Blockchain technology could potentially transform payments, says a new report by American multinational banking corporation BNY Mellon.
Although the report – titled “Innovation in Payments: The Future is FinTech“– notes that bitcoin may not survive in the long-term, the blockchain, it says, could help to reduce risk, transaction costs and improve speed, efficiency and transparency in the realm of payments.
The report goes on to assert that this process does not come without a set of challenges:
“Indeed, blockchain technology presents a number of challenges that have yet to be resolved, such as managing the ever-increasing length of the chain itself (a problem referred to as ‘blockchain bloat’), as well as how banks can reconcile the blockchain’s use of pseudonyms (used as a means of ensuring anonymity) with regulators’ requirements for transparency.”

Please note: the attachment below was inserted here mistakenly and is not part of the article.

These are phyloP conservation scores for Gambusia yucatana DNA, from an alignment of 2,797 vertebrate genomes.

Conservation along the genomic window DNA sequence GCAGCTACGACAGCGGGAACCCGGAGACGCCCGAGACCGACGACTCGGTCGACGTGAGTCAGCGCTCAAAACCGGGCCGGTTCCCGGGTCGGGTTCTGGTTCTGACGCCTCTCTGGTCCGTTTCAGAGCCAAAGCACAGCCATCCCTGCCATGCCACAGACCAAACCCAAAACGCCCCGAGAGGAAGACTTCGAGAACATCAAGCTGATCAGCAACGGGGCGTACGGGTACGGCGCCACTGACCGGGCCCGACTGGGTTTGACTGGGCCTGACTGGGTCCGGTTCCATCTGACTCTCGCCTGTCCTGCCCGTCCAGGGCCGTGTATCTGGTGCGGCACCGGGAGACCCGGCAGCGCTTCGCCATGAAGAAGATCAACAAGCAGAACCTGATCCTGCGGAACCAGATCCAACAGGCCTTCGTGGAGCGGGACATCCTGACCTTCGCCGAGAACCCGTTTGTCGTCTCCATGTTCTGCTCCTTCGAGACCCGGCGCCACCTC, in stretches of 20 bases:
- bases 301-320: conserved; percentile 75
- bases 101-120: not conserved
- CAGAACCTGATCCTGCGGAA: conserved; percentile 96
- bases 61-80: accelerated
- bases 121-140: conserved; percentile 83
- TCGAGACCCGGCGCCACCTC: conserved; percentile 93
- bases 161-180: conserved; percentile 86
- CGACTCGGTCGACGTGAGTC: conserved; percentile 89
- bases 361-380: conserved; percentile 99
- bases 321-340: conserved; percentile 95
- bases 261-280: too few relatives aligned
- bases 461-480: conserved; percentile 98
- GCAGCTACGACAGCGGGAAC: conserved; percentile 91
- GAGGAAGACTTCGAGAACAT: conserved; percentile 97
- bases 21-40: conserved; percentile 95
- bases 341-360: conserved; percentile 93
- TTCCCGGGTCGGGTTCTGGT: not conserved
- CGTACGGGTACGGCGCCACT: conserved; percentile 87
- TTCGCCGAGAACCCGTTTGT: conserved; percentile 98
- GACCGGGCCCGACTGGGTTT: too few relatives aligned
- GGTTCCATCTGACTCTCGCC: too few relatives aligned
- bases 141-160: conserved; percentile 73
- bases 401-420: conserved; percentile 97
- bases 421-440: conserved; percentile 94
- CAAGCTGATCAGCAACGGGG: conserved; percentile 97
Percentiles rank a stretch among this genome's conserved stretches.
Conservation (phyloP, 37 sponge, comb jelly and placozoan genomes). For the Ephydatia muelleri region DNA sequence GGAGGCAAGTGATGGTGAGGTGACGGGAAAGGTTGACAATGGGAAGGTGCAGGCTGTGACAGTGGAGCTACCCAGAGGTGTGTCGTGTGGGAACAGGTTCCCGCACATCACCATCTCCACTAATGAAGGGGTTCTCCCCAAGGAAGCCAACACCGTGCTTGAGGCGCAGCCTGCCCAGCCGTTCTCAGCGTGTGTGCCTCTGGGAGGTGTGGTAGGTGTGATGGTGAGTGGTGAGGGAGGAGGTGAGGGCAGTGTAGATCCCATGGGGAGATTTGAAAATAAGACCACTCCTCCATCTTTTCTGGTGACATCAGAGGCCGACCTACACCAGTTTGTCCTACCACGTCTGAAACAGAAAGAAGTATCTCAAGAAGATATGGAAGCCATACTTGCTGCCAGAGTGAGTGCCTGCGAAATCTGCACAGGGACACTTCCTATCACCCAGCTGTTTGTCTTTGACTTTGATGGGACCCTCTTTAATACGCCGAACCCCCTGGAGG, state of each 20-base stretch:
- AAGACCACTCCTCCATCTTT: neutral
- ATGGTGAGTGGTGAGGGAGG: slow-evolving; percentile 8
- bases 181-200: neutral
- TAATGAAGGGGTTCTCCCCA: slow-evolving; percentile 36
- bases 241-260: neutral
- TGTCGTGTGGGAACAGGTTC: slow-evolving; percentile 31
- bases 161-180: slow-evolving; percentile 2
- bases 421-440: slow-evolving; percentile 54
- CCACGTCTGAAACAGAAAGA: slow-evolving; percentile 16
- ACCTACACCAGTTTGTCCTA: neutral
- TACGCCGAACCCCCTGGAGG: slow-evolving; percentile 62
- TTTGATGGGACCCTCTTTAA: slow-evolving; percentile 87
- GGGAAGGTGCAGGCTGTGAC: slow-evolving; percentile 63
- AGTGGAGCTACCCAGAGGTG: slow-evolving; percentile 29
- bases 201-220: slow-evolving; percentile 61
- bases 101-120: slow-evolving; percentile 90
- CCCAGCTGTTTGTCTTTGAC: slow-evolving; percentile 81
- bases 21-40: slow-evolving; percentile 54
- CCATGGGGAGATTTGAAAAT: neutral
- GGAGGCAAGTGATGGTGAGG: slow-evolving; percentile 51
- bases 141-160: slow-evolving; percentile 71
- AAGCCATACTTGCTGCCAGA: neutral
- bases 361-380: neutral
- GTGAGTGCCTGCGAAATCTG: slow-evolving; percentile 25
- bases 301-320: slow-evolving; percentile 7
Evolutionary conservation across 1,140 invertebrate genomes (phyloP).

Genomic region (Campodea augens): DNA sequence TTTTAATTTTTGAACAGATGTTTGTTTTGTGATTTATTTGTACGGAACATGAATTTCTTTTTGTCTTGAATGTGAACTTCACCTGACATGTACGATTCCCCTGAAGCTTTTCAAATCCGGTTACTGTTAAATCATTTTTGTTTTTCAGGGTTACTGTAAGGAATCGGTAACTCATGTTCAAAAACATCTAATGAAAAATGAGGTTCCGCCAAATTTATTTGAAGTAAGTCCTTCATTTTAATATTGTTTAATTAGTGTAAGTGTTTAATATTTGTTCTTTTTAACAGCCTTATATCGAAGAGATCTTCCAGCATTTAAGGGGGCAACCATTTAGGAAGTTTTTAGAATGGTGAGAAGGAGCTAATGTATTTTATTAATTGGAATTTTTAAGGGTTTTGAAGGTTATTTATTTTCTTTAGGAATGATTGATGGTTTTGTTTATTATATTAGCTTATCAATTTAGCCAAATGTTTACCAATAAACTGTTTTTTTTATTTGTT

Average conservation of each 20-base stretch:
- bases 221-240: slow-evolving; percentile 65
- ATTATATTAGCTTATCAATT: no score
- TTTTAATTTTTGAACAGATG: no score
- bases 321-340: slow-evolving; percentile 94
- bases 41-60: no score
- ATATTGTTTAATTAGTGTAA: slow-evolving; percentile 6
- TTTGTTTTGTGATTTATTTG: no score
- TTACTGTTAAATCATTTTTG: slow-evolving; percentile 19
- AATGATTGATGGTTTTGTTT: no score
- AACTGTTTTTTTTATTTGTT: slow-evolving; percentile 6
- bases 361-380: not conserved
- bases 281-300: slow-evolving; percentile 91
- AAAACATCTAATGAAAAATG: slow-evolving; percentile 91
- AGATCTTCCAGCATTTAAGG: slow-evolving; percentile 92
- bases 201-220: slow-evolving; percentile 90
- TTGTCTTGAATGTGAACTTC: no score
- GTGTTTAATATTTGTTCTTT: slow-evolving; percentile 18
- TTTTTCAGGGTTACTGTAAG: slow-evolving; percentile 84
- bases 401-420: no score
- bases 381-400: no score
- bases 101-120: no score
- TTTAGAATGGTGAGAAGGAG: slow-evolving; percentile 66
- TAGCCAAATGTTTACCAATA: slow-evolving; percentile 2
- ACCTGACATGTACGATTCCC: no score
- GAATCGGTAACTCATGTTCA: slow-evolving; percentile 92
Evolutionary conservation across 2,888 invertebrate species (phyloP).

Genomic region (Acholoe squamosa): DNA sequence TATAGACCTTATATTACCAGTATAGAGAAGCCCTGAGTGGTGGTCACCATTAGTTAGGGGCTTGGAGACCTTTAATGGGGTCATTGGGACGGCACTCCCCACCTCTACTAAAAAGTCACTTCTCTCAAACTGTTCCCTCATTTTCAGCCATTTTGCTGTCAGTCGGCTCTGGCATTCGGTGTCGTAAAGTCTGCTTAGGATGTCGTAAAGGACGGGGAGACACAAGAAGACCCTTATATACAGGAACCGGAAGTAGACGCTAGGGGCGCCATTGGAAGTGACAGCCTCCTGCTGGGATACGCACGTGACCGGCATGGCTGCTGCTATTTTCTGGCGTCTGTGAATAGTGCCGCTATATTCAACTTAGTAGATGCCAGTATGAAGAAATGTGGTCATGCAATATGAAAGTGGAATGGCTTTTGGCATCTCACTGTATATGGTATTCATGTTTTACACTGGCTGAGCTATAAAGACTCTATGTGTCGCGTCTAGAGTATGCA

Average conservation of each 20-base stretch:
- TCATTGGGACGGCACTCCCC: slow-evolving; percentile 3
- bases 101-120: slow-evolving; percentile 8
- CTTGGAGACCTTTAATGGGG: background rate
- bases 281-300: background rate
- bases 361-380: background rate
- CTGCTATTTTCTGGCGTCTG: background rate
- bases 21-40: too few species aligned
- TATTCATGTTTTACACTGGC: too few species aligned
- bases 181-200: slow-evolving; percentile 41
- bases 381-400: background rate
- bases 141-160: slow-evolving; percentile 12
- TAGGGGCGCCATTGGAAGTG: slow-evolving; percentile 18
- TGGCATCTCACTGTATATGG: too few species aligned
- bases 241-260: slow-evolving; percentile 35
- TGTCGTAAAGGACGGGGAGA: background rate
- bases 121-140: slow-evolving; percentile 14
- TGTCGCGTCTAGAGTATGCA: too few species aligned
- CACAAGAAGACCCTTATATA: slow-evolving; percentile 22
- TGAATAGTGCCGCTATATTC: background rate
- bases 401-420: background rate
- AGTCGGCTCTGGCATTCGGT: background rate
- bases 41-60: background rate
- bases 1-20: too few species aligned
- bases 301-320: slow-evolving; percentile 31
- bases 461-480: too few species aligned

“So while there is clearly a great deal of potential around the blockchain, the exploration of the applicability of such technology to global corporate transactions is still in its infancy,” the report continues.
Having noted the challenges, the report recommends that banks consider educating their key staff on developments, threats and opportunities in the payments business.
“Digital currencies and the blockchain in particular have the potential to significantly shake up payments, and vigilance in this area is necessary to ensure banks are not caught ‘on the black foot’ and remain relevant, prepared and proactive,” it adds.
The publication of the report comes after BNY Mellon was announced as one of distributed ledger startup R3 CEV’s new bank partners just last week.
In April, a Wall Street Journal report said that the bank’s developers had been experimenting with bitcoin‘s open-source code as a part of a newly created corporate recognition scheme.
As part of the programme, employees would receive the so-called “BK Coins” after contributing to the bank’s software development and would be able to redeem them for rewards such as gift cards.
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